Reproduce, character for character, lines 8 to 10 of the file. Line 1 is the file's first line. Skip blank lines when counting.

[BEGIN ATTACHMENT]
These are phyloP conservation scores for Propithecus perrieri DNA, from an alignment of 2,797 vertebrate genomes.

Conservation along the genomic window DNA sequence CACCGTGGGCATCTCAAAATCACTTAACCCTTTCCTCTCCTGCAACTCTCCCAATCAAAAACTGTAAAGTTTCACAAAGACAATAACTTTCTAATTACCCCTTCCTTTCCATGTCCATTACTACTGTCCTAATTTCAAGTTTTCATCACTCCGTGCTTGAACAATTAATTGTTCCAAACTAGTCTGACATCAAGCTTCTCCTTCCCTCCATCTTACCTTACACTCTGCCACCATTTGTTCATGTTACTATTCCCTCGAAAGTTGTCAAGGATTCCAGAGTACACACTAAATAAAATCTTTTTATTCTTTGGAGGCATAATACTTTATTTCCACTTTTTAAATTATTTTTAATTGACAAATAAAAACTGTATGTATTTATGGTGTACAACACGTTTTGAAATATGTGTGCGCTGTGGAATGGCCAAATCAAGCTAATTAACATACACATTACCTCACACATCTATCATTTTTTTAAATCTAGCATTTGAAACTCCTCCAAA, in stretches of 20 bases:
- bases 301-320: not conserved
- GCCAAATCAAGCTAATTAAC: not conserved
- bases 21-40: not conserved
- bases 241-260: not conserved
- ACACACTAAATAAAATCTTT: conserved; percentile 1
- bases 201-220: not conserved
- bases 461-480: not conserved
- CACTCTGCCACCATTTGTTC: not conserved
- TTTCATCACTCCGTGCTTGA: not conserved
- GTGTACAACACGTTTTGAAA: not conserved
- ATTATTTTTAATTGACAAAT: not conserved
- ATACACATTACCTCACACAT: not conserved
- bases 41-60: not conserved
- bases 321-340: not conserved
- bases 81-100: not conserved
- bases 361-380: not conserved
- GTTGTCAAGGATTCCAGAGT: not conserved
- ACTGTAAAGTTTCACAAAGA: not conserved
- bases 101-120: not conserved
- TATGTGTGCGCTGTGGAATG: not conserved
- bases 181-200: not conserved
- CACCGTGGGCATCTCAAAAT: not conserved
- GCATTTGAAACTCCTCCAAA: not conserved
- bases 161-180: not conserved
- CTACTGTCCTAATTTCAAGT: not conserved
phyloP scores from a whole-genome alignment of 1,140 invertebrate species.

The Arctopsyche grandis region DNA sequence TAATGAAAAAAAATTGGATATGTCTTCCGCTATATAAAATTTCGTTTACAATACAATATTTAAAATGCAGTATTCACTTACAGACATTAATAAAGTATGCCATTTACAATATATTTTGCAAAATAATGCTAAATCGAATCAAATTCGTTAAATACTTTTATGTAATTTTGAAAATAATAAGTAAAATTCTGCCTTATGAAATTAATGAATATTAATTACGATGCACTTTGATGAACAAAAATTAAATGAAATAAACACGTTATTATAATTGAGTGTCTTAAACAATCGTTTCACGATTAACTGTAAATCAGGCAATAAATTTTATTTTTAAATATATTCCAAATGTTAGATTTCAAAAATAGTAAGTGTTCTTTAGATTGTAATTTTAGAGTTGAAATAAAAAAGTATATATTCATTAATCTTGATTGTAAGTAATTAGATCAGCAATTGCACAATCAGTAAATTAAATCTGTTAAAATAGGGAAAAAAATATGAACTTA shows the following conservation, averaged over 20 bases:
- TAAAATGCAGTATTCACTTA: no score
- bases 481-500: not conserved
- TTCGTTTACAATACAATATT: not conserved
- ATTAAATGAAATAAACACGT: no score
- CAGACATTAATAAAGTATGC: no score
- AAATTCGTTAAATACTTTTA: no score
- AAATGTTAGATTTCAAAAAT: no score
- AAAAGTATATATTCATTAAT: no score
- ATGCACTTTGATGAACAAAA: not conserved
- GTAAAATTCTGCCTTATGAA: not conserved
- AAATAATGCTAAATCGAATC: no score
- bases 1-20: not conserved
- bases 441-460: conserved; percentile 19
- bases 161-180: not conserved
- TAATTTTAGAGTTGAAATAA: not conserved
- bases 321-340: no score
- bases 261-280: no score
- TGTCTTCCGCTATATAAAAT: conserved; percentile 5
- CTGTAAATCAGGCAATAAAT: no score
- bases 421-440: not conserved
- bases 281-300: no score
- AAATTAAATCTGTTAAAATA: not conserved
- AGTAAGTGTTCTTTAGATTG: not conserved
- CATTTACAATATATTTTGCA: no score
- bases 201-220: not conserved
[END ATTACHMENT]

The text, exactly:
- bases 201-220: not conserved
- bases 461-480: not conserved
- CACTCTGCCACCATTTGTTC: not conserved